COVID-19: A mammoth task for Africa’s public health agencies

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Coronavirus testing at Aga Khan Hospital, Nairobi Kenya.Credit: Patrick Meinhardt/Bloomberg via Getty Images

Launched in July 2017, the work of the Africa Centres for Disease Control and Prevention (Africa CDC) started with battling the Ebola virus disease, Lassa fever and other disease outbreaks in more than 15 African countries. However, its greatest test so far is supporting and directing the continent’s response to the COVID-19 pandemic.

Africa CDC director, John Nkengasong said: “COVID-19 is the biggest test ever for us,” Nkengasong said. “When the pandemic hit, it was not regional, it was spread all over the continent and we had to stretch ourselves.”

As the Africa Union’s (AU) specialized technical institution, the agency supports member states’ public health initiatives in addition to strengthening the capacity of public health institutions to “detect, prevent, control and respond quickly and effectively to disease threats”1. It led to efforts for sourcing face masks, protective gear, and other essentials. Another area of coordination is the sharing of molecular testing capabilities between countries, including testing reagents.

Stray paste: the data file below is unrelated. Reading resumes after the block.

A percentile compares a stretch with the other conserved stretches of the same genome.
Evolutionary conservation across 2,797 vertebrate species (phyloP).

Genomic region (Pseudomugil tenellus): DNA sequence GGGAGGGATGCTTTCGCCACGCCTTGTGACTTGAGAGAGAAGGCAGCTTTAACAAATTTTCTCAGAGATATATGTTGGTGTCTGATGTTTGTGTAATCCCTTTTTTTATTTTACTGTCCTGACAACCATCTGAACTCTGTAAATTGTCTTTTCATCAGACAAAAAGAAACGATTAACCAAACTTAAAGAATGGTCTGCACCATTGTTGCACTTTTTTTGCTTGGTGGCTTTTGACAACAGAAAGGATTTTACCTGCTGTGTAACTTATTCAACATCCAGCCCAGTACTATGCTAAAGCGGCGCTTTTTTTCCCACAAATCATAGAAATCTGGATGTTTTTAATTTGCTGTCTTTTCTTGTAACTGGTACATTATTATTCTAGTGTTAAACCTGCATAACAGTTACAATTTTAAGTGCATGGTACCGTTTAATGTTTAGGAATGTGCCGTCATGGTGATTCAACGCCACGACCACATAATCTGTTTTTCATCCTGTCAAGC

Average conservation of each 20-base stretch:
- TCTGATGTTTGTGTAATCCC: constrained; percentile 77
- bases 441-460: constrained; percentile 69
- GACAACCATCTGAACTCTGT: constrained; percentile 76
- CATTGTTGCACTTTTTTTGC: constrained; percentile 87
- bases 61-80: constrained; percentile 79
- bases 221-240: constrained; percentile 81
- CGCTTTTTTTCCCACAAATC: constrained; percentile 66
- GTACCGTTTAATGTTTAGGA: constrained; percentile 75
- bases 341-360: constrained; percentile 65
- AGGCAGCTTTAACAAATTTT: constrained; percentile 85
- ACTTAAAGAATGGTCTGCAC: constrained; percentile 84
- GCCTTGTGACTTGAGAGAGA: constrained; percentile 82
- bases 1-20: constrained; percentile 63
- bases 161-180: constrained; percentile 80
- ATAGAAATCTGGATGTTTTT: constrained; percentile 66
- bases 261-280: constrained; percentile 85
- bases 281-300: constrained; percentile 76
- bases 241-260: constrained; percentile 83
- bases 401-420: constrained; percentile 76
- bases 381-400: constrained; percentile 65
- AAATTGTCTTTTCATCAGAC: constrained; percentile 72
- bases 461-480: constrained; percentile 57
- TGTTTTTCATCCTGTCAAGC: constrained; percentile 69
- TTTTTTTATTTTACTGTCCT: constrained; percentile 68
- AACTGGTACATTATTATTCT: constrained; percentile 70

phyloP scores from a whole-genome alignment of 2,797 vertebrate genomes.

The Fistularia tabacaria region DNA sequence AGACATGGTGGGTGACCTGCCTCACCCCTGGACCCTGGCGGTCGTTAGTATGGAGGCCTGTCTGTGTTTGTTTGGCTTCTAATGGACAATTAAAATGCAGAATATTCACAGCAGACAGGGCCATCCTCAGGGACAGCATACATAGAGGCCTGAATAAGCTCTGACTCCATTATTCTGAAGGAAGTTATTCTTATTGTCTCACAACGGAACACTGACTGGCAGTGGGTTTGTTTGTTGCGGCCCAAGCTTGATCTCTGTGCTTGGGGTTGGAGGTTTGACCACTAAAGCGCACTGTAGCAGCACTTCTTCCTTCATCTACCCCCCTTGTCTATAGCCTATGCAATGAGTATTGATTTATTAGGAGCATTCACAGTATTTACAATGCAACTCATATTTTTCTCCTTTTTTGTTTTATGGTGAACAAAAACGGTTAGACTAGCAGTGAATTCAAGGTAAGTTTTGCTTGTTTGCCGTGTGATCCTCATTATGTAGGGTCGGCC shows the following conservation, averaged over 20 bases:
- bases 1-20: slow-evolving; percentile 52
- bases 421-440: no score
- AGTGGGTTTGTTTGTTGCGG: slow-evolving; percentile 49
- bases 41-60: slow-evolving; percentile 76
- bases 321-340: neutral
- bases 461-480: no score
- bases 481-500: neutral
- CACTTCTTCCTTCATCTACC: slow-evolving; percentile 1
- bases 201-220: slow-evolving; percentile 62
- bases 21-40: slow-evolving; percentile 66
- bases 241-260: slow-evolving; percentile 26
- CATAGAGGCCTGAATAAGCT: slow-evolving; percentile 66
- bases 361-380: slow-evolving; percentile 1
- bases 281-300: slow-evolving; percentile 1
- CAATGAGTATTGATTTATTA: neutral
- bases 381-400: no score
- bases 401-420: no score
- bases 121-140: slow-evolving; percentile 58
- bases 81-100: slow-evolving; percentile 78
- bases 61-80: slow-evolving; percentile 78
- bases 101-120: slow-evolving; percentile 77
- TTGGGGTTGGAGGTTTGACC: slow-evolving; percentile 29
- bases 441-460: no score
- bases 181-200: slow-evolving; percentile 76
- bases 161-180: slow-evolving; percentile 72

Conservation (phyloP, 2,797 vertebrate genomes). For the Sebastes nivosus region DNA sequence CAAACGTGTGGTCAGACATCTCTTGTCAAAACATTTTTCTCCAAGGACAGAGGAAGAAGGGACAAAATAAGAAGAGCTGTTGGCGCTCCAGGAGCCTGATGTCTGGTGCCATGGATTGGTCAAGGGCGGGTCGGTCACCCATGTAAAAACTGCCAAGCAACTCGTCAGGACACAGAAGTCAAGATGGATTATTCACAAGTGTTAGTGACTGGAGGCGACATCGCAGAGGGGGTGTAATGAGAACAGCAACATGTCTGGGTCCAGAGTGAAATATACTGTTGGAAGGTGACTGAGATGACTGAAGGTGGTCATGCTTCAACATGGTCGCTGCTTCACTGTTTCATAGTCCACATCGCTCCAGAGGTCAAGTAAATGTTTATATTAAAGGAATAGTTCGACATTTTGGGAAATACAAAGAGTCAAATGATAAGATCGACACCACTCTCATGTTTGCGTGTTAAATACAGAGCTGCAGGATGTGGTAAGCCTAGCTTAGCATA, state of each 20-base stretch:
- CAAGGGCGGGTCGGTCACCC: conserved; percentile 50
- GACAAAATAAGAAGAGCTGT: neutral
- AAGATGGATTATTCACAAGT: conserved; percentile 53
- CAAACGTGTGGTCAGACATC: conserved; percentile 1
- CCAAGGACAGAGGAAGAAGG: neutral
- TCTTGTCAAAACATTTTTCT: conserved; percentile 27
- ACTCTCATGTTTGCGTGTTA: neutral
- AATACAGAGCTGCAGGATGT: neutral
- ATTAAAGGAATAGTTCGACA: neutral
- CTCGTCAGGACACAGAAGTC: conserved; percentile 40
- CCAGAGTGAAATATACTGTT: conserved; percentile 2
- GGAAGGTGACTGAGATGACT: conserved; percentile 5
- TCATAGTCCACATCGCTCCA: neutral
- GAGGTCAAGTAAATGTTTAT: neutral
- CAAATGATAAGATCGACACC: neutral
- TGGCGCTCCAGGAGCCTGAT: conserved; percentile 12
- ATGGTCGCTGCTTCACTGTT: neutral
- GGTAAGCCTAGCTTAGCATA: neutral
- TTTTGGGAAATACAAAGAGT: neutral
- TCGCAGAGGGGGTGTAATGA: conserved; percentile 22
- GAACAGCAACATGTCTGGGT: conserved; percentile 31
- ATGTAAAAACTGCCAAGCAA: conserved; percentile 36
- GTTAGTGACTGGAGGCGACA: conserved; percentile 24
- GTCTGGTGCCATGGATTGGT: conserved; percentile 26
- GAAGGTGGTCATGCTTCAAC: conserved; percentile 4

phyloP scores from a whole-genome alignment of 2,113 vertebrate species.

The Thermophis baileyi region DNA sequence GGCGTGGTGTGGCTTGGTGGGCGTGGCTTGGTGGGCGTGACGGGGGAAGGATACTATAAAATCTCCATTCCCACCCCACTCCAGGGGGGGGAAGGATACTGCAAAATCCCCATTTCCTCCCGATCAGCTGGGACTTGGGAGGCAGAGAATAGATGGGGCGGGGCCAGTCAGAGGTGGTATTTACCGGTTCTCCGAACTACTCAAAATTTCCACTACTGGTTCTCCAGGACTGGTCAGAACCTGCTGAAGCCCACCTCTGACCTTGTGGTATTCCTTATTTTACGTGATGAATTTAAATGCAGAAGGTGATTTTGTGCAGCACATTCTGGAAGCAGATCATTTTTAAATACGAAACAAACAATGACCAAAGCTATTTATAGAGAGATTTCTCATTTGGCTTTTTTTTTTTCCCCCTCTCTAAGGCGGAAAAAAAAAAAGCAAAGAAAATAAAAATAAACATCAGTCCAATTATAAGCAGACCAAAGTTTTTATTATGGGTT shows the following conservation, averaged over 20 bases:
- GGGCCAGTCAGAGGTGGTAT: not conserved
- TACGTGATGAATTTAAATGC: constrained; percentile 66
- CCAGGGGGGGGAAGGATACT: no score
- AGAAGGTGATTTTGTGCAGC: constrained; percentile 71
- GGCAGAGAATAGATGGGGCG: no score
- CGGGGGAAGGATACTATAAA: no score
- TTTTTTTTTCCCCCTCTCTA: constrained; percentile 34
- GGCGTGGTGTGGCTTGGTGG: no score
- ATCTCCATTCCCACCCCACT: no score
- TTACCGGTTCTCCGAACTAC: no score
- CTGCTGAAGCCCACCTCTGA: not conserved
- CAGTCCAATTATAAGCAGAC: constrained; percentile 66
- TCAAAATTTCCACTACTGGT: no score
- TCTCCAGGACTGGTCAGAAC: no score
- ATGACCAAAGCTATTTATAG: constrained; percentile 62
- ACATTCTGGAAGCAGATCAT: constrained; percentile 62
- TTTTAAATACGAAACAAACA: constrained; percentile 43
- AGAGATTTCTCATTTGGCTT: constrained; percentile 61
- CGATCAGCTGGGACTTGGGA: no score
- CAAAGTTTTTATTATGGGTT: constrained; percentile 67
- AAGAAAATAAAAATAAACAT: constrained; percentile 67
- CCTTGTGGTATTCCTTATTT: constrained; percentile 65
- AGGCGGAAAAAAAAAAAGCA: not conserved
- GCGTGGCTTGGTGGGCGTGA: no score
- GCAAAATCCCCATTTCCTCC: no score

Beyond these actions, the agency has been actively involved in guiding and assisting African countries with COVID-19 vaccination through initiatives such as the African Vaccine Acquisition Task Team (AVATT), and the Africa Medical Supplies Platform. The centre provides guidance on vaccine efficacy and safety, while helping track the spread of variants through a genomic surveillance network that leverages sequencing capabilities available in some African countries to support other nations that lack such capabilities.

The Nigeria-based Africa Centre of Excellence for Genomics of Infectious Disease (ACEGID), led by Christian Happi, is one of the centers involved in helping other countries with genomic surveillance. Its published sequences have been instrumental in providing a better understanding of the spread of the virus across Nigeria.